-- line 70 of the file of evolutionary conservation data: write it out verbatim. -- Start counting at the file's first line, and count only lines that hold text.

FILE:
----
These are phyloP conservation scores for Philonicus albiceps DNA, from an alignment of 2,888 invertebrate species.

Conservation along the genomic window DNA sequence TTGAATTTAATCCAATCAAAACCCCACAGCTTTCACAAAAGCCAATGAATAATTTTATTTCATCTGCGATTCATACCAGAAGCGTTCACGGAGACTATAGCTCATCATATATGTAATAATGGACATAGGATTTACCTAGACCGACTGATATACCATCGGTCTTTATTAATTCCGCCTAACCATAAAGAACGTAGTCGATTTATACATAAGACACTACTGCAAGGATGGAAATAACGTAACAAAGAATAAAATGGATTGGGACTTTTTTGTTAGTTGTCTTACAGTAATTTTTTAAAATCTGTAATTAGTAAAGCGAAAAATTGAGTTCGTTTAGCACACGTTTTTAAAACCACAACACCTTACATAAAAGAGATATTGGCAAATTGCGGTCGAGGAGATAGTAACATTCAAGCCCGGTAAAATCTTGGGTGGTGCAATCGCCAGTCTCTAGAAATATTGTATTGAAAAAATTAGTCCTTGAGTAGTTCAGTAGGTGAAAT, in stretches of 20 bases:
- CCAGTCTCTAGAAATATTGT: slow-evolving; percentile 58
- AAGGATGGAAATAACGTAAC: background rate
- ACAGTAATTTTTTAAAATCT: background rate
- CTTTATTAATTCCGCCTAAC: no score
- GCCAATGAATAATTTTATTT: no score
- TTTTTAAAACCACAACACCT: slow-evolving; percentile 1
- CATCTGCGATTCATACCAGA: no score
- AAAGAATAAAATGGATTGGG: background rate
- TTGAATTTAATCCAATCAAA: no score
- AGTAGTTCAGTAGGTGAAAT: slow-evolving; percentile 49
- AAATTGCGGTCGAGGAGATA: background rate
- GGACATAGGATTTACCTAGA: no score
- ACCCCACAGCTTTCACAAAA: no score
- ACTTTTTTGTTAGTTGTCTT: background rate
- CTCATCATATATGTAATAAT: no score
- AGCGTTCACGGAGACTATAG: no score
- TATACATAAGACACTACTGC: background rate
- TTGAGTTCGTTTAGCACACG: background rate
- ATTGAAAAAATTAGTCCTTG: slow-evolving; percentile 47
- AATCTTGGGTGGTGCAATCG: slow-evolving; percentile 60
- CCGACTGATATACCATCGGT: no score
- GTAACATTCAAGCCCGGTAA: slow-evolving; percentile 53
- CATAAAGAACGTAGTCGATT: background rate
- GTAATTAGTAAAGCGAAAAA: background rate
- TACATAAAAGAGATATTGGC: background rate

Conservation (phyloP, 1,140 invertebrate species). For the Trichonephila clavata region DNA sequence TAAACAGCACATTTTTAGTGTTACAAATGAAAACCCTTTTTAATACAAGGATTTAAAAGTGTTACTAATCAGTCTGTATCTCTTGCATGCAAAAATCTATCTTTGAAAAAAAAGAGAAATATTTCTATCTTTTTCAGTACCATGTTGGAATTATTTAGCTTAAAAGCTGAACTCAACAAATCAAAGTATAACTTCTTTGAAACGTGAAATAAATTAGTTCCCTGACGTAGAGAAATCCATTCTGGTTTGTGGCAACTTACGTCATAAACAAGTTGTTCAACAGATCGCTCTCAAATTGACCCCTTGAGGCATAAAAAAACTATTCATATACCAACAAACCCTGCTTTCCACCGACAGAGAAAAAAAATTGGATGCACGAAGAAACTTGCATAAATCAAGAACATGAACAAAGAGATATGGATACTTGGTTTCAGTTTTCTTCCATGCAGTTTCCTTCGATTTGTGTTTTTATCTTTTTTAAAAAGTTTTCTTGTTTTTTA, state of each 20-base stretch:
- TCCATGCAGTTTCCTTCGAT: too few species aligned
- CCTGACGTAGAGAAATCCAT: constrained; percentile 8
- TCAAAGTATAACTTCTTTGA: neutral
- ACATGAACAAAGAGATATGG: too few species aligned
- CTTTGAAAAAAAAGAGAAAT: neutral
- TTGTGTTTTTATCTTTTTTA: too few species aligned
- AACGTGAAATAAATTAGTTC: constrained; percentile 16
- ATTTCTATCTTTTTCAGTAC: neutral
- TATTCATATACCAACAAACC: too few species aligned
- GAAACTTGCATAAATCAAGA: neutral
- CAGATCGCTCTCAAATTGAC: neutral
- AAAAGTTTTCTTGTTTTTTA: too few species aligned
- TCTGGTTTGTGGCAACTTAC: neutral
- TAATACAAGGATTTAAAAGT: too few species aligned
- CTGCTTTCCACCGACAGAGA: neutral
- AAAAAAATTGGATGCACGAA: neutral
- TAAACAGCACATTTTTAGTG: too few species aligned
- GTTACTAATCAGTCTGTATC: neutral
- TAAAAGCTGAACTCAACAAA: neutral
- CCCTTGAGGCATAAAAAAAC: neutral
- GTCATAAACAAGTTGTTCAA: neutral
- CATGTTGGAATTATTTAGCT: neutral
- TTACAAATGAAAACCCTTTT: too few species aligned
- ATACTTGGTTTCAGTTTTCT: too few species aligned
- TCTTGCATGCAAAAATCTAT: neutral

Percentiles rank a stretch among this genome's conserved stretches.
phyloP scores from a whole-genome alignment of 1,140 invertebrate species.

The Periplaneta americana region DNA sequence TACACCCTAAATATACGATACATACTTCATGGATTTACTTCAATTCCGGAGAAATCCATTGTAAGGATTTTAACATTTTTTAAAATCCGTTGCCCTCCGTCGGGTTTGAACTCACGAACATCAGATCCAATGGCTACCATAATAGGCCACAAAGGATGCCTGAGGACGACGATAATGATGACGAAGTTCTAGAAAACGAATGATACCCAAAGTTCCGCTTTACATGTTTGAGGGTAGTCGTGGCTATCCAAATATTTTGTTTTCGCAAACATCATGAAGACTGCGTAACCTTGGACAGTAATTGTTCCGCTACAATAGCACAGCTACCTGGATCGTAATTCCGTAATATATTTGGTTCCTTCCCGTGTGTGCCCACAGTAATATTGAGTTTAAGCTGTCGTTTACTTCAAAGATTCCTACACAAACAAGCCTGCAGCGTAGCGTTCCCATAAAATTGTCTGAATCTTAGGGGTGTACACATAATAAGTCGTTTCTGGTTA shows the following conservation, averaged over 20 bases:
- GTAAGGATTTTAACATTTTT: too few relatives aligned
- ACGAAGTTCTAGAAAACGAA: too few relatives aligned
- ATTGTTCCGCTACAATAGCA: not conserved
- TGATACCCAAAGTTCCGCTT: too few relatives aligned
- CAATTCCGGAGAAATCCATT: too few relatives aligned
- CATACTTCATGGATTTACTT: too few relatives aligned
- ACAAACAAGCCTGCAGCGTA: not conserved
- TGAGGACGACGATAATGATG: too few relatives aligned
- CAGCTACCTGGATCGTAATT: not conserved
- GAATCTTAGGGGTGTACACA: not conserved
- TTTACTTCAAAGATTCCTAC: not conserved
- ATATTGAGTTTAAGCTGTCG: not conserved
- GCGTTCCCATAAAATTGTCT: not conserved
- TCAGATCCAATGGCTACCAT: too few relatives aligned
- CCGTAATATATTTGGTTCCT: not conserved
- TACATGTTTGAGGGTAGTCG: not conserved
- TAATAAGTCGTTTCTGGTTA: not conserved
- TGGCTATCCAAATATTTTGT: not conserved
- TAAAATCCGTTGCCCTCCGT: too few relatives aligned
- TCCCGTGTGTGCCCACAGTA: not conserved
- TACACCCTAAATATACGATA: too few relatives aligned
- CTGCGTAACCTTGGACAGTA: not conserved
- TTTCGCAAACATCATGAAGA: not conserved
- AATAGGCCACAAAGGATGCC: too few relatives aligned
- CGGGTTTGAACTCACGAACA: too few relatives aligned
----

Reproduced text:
- TCAGATCCAATGGCTACCAT: too few relatives aligned